Are you listening Annette Trossbach? Did you catch that Bill Taylor?

But for now, you can catch Robin Murray’s charming performance in Calendar Girls. Please see above for remaining play dates, times and ticket information.

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Spotlight on ‘Calendar Girls” Lori Riti (10-07-15)

Chris 04On stage now through October 17 at Lab Theater is Tim Firth’s Calendar Girls. It’s a comedy about a group of mature women in northern England who decide to make a semi-nude calendar in order to raise funds for a new couch for the local hospital’s waiting room after one of the women loses her husband to leukemia.

The central characters in the play are best friends Annie and Chris. Annie is the one who loses her husband to cancer, and it is Chris who comes up with the fundraising idea of a nude calendar featuring the women of the WI. Left to her own devices, Annie is the prim, proper, Chris 01conformist type. But when she’s with Chris, the two of them become naughty schoolgirls. That’s because Chris is the cut-up of the group. Funloving, irreverent, at times even imperious, Chris is the life of any party and the center of attention wherever she goes.

Lori Riti plays the part of Chris in this production. Lori has dabbled in amateur theater all of her life. Since her arrival in Southwest Florida, Lori has played a variety of roles, including Kate in Kiss Me Kate, Elaine in Arsenic and Old Lace, the niece in The Sunshine Boys, Nikki in Musical Comedy Murders of 1940, Ms. Casewell in Mousetrap, and Mrs. Smith in Meet Me in Chris 03St. Louis. Lab Theater audiences will recall Lori from Frankie and Johnny at the Clair de Lune, The Laramie Project, The Gay Marriage Plays and Agnes of God.

Lori has dedicated her performance in Calendar Girls to the patients and families whose lives have been forever changed by cancer. “I lost my niece at the age of 11 to osteosarcoma,” Lori revealed in a recent e-interview. “Her young age made this the most tragic and difficult experience with cancer in my life.” But like so many of us, the actor has suffered many other losses. “My sister-in-law died of breast cancer in her 40s. The best man at our Annie and Chris 05wedding died two months afterward from pancreatic cancer. A beloved friend and fellow thespian, Robert Feigenblatt, lost his fight with cancer.”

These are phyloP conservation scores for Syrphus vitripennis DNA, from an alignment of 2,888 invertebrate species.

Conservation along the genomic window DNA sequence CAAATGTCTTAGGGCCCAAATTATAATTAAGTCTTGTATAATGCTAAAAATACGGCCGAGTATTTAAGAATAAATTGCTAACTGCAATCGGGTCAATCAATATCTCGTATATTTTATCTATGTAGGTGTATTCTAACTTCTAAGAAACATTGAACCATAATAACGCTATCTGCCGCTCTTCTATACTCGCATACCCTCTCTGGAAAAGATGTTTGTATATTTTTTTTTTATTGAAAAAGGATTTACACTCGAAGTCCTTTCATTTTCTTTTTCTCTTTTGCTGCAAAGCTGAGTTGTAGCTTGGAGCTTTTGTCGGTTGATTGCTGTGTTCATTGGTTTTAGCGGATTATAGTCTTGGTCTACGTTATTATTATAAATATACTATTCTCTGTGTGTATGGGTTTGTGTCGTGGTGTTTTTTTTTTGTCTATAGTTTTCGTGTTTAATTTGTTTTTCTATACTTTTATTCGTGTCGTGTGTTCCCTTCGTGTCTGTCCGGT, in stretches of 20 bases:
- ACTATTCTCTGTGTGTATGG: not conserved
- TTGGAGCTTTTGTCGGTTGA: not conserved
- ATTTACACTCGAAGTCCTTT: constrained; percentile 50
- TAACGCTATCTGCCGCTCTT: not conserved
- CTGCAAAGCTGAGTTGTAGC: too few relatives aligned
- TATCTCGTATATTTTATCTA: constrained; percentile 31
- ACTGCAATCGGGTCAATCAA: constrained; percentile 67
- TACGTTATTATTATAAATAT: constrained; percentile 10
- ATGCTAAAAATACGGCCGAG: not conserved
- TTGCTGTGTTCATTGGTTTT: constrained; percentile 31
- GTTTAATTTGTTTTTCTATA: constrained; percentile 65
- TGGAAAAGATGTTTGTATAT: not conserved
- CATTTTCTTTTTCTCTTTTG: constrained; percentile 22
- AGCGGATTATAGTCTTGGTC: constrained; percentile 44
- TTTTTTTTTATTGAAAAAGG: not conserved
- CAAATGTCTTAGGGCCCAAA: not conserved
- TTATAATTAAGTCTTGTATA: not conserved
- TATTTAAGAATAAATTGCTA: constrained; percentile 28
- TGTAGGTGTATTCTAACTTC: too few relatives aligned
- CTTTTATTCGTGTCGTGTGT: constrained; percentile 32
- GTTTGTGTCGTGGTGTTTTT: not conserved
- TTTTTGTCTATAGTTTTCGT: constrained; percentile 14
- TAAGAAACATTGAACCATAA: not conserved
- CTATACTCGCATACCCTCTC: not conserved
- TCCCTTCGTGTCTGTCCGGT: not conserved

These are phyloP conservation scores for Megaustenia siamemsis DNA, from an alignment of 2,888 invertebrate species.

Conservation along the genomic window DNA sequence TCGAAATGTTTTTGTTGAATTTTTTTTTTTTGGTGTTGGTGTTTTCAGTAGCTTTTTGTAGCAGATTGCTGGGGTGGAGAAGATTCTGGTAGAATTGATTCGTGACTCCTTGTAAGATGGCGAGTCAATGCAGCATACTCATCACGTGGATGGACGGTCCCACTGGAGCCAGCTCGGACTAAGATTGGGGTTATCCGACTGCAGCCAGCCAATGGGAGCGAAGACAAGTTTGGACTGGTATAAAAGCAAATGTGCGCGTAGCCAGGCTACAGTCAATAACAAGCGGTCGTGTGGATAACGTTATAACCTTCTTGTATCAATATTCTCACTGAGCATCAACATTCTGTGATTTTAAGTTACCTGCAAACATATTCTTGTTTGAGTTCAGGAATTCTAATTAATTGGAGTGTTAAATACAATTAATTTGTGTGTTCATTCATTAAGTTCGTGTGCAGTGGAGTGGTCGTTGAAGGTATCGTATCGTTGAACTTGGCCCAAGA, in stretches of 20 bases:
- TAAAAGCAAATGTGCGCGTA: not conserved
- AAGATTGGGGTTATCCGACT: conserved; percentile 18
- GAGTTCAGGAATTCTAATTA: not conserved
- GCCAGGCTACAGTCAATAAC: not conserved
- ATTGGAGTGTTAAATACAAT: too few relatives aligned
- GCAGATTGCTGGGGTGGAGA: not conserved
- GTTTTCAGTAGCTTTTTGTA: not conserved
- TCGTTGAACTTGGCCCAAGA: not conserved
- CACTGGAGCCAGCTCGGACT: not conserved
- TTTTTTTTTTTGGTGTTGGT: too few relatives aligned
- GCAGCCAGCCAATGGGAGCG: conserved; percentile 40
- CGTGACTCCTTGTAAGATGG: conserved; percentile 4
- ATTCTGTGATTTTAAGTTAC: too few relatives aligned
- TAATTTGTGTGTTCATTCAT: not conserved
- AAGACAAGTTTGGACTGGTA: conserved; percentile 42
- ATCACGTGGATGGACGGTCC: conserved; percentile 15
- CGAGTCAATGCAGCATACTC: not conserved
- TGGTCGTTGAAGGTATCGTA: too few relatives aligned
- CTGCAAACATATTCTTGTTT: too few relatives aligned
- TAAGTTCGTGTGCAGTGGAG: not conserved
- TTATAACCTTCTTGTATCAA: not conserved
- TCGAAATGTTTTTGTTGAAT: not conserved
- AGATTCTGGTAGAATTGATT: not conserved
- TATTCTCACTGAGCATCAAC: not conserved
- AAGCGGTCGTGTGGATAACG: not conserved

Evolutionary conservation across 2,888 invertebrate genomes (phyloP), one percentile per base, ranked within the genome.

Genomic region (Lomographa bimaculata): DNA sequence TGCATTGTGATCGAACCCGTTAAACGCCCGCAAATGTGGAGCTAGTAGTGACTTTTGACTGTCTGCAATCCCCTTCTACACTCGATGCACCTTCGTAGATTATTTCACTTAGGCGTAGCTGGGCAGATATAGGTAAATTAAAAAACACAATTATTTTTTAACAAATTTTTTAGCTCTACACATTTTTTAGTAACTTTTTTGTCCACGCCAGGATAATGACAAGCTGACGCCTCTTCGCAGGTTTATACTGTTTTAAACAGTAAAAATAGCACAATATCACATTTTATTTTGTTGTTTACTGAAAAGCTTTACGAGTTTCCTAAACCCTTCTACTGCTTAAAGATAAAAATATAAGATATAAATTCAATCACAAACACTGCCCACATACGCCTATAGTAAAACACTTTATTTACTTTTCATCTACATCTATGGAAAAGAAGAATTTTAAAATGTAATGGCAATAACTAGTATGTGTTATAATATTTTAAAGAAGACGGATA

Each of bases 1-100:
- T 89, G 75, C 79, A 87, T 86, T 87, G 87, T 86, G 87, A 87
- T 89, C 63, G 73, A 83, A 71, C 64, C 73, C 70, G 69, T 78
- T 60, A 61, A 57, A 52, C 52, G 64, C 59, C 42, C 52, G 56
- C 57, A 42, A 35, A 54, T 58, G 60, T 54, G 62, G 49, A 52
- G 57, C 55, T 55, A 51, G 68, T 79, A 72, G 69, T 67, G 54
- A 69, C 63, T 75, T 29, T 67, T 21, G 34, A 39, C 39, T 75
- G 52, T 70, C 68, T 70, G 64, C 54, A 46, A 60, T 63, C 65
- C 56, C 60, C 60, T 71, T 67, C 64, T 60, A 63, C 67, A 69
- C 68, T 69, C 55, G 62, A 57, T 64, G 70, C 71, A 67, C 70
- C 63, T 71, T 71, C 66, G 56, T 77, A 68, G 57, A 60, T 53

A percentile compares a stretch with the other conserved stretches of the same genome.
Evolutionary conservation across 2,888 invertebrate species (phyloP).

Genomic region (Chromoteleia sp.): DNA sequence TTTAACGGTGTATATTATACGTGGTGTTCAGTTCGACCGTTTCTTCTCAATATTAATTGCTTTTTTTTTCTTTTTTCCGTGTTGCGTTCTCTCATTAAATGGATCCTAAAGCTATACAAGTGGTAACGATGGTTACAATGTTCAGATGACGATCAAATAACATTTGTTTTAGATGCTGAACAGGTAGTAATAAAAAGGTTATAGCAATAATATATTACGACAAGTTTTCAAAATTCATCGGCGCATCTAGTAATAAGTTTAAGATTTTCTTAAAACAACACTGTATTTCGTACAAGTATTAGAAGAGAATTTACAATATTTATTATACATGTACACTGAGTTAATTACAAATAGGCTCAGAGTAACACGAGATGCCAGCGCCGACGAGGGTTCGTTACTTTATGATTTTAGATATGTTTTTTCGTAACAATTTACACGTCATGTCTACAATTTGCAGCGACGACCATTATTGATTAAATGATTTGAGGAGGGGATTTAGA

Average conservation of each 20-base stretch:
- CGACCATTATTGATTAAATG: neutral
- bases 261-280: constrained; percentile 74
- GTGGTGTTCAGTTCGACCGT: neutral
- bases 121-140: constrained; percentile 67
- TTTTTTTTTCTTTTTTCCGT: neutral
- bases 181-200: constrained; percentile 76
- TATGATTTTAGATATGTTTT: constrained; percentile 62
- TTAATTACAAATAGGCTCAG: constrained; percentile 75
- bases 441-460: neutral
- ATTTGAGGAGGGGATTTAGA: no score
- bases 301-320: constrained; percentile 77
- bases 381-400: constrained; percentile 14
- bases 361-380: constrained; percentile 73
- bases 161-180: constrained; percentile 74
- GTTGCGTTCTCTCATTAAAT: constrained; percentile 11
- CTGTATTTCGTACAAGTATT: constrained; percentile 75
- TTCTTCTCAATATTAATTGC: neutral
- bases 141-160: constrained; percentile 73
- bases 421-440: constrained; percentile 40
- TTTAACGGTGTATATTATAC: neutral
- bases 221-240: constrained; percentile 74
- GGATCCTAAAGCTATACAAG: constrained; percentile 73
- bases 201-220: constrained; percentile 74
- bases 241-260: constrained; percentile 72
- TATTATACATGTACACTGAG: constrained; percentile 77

And one of the chief reasons Lori was inspired to audition for the part was to support director Brenda Kensler, whose husband Dave is fighting cancer right now. “This is a play of support and solidarity. My husband and I are very close with Dave and Brenda Kensler and Dave’s challenge with cancer is our current challenge.”

Riti embraces challenge. “The most challenging part of Annie and Chris 12playing the role of Chris is keeping the wit at the right level … and trying to have an authentic and consistent accent.” In the latter regard, coaching sessions from Lab Theater Artistic Producing Director Annette Trossbach certainly helped. But she also immersed herself in British television episodes. “Don’t laugh …. I prepared for the English accent by watching many hours of Dr. Who [on] the BBC,” Lori divulges. “I also used diction sites online, but it was the conversational aspect of the TV program that really helped.”